Marvel's Captain America: Civil War
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The most explosive clash to ever rock the Marvel Cinematic Universe ignites a firestorm of conflict in the game-changing epic, CAPTAIN AMERICA: CIVIL WAR. In the wake of collateral damage, government pressure to rein in the Avengers drives a deep wedge between Captain America (Chris Evans) and Iron Man (Robert Downey Jr.), causing a catastrophic rift that turns the two friends into bitter enemies. Against a backdrop of divided loyalties, their fellow Avengers must deal with the fallout. Pick a side in this spectacular adventure, packed with mind-blowing action and suspense.
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Based on a series than ran in the comic books a decade or so ago, “Civil War” features Cap and the rest of the Avengers (at least the characters that appear in this movie) being held to account by the governments of the world for the collateral damage they inflict while going about their business of defeating supervillians like Loki and evil organizations like Hydra. A compromise is worked out; the Avengers can stay in business if they agree to end their independence and submit to taking orders from a U.N. organization. Half the team, led by a slightly conscience-stricken Tony Stark, are amenable to the idea. The other half, led by a wary Captain America, want nothing to do with diplomats and politicians. Add in a bad-guy with an agenda of his own, and the result is an action-packed but also character-driven superhero movie that rises above the pack of this genre.
While clearly sympathetic to Cap’s point of view (the title is, after all, Captain America: Civil War) the filmmakers (and Robert Downey) do not allow the pro-control Avengers to turn into cardboard sell-outs. They also do an exemplary job of choreographing the action and integrating characters into the storyline, including the Black Panther and a few surprises. Virtually every major character has a good moment or scene or two, which isn’t always the case with these multi-character movies, where it can seem the director is less of a storyteller than a traffic cop.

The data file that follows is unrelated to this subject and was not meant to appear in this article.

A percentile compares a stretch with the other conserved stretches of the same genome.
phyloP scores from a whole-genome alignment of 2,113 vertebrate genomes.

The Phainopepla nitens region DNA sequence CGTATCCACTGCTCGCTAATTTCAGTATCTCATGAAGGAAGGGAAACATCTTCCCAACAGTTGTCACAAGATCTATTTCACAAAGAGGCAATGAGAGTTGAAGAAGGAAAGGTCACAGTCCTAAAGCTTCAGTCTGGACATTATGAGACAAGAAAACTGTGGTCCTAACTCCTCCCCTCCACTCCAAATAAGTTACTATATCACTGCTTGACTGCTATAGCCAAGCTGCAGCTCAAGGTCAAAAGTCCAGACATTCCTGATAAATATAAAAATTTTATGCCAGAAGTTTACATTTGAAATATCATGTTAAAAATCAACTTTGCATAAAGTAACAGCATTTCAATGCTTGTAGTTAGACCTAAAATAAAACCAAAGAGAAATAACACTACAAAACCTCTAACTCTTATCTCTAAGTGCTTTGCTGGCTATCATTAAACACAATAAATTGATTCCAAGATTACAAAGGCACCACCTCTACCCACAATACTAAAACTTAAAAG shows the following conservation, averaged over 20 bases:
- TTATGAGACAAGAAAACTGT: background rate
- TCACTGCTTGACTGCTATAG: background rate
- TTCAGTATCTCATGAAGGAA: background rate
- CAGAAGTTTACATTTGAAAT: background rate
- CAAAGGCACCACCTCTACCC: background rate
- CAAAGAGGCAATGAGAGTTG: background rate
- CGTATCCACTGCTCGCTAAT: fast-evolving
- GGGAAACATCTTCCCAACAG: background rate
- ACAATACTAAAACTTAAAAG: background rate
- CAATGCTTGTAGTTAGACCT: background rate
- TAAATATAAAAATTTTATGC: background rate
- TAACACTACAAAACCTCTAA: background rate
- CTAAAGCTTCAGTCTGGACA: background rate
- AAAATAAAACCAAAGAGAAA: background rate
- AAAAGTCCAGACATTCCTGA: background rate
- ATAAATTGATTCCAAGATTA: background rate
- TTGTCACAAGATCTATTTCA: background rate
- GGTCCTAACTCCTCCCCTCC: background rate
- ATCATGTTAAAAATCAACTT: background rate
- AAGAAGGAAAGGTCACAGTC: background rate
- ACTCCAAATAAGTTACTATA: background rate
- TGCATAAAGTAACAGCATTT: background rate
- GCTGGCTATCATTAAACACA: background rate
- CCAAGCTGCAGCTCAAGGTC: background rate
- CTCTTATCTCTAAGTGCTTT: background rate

The film’s action set-piece, a show down between the two sides at a German airport where, old friendships aside, no punches are pulled, is extremely well done. Unlike some other directors who seem to set these sequences in darkest nights with rain pouring down, obscuring everything, like a van Gogh painted in a thunderstorm, Christopher Markus and Stephen McFeely shoot their epic fight in broad daylight. They pay attention to detail and excel at showing how, even in combat, the action is driven by the individual characters making individual decisions, instead of the typical guys-dressing-up-in-tin-cans-and-knocking-each-other-down fight scenes in comic book movies. The filmmakers also add several plot twists and turns, and at a few key moments upend expectations.
This DVD package includes very few features, which is fine with me, I hardly ever watch them.
Recommended for: Fans of really good comic book movies.
There are also solid introductions to both Spider-Man and Black Panther (though the former's inclusion is a bit questionable since Tony Stark drafts him into the growing superhero war). The movie's much hyped airport fight scene between the two "sides" of this conflict is bombastic and awesome. The main drawback is just that the movie does pull a few punches and there are no fatalities like in the original comic. The stakes thus don't feel high enough. The climax of the movie is more personal and emotional which is a nice change from other Marvel movies going over the top with the "world ending" action. The real downside though is the villain. Daniel Bruhl is solid and intriguing as Helmut Zemo, but his "plan" in the movie relies on way too many conveniences and coincidences to make sense. If you can turn your brain off for the movie, you won't really care, but the moment you start to think about how Zemo had to perfectly predict the reactions and motivations of numerous characters it breaks the immersion of the film. Honestly, you just could drop Zemo entirely and the film would have worked well enough without him.